Types of Healthcare Providers
Individuals or those responsible for purchasing health services on behalf of a population (e.g. public or private health insurance companies or government purchasing agencies) will contract with a healthcare provider.
A healthcare provider can be any individual or organisation that delivers healthcare services.
The different types of healthcare providers can be categorised into two broad groups:
These are health professionals who are self-employed and work independently. Examples include GPs, consultants, dentists, optometrists and pharmacists.
These are organisations that employ or contract with healthcare professionals and provide healthcare services. Examples include hospitals, GP practices, community pharmacies and dental surgeries.
This article looks at the different ownership structures of healthcare providers, examples of different types of healthcare providers, and key trends for consolidation and integration.
Who Owns Healthcare Providers?
There are a number of ownership models for the different types healthcare provider organisations. The three most common ownership models are:
Public Sector Providers:
These are providers that are owned and operated by the government.
Private Sector “for profit” Providers:
These are providers that are owned and operated by for-profit companies.
Private Sector “not-for-profit” Providers:
These are providers that are owned and operated privately but on a not-for-profit basis.
Most health systems have a mix of all three operating across all levels of care.
Publicly Owned Providers
The OECD defines publicly owned hospitals as “hospitals that are owned or controlled by a government unit or another public corporation (where control is defined as the ability to determine the general corporate policy)” OECD Health Statistics 2022.
The UK has the highest number of publicly owned hospitals in the OECD with the Netherlands having no hospitals in public ownership.
In the UK, hospitals are owned by either the National Health Service (NHS) or by local authorities. In the NHS in England, there are around 240 hospitals which are owned by NHS Foundation Trusts.
NHS Foundation Trusts are public sector organisations that operate in a similar way to private companies. They have more freedom than other NHS organisations to decide how they organise and deliver services. However, they still need to comply with NHS regulations.
Another example is the Netherlands where all hospitals are private but are not allowed to distribute funds to shareholders (owners) and so essentially operate as not-for-profit providers.
Publicly owned providers have a number of advantages and disadvantages. Some of the perceived advantages include:
- They usually operate free at the point of use which can increase access to care.
- They are accountable to the government which can improve transparency and quality.
- They can be more responsive to changes in government policy.
Some of the perceived disadvantages include:
- They can be less responsive to changes in consumer demand.
- They can be less efficient than private providers due to lower levels of competition.
- They can be less innovative than private providers.
Private Sector “for-profit” Providers
In the OECD, privately owned “for-profit” hospitals are defined as “Hospitals that are legal entities set up for the purpose of producing goods and services and are capable of generating a profit or other financial gain for their owners” (OECD Health Statistics 2022).
Examples of providers that are privately owned include Bupa and Nuffield Health in the UK. In the US, there are for-profit hospital chains such as HCA Healthcare. In India, the largest private healthcare services providers is Apollo Hospitals Enterprise Ltd. Countries with a high proportion of private hospitals include Chile, Colombia, Costa Rica, Mexico and Peru.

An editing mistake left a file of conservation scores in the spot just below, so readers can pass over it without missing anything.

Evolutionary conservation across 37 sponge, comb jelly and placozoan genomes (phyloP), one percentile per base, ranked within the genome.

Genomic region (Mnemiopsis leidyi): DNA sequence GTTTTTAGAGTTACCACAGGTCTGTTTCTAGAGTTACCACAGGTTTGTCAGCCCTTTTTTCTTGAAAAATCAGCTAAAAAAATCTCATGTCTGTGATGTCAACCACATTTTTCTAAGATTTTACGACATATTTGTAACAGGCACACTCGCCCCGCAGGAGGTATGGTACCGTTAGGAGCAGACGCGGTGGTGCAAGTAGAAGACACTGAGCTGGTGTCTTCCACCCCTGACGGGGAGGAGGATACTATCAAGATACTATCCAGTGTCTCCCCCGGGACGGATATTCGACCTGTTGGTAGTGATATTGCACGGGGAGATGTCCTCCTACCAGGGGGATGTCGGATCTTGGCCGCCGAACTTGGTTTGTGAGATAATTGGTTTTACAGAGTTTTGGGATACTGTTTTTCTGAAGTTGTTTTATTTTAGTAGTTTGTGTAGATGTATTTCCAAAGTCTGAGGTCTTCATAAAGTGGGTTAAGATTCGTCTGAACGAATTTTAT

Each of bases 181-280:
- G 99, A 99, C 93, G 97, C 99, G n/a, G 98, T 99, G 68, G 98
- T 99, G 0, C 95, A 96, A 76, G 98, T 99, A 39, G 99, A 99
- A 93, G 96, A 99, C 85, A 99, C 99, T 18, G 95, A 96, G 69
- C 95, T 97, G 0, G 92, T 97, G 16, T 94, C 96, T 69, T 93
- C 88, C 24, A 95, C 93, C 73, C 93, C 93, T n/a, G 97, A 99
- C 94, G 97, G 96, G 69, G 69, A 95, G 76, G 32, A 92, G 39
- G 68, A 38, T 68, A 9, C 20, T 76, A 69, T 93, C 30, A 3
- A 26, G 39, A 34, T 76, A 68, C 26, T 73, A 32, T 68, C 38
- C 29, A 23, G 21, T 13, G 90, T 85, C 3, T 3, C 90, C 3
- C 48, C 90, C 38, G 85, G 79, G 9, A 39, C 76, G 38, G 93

Primary care services are provided by the private sector in several countries. For example, in the UK, many GPs work in practices that are owned by private companies. In Australia, there are for-profit general practices known as medical centres.
Private Sector “not for profit” Providers
In the OECD, privately owned “not-for-profit” hospitals are defined as “legal or social entities created for the purpose of producing goods and services, whose status does not permit them to be a source of income, profit, or other financial gain for the unit(s) that establish, control or finance them”. (OECD Health Statistics 2022).
Privately owned not-for-profit hospitals are often established as charities or social enterprises. according to OECD statistics (2020), Korea has the highest reported rate of not-for-profit hospitals per million population. Some of the most famous hospitals in the USA are nonprofit and include the Mayo Clinic, Cleveland Clinic, and Johns Hopkins.
Just because a provider is described as “not for profit” doesn’t mean they are not profitable. A relatively recent study in Health Affairs showed that 7 out of the top 10 hospitals with the highest profit from patient services were “nonprofit”.
How Are Healthcare Providers Organised?
There are many different models for how healthcare providers can be organised.
Hospitals can be standalone organisations or they can be part of a larger system. For example, in the UK, most hospitals are owned by NHS Foundation Trusts which are separate legal entities from the NHS. In the US, hospitals can be part of a hospital system which is a collection of multiple hospitals that are owned by the same organisation.
Primary care providers can also be standalone organisations or they can be part of a primary care network (PCN). PCNs are groups of general practices that work together to provide integrated care for their patients (NHS England, 2020).
In some countries, providers are organised into “provider groups”. These are defined as “autonomous, multi-professional organisations that are responsible and accountable for a population’s health needs” (OECD, 2016). Provider groups can be public, private or a mix of both.
What Are The Different Types Of Healthcare Providers?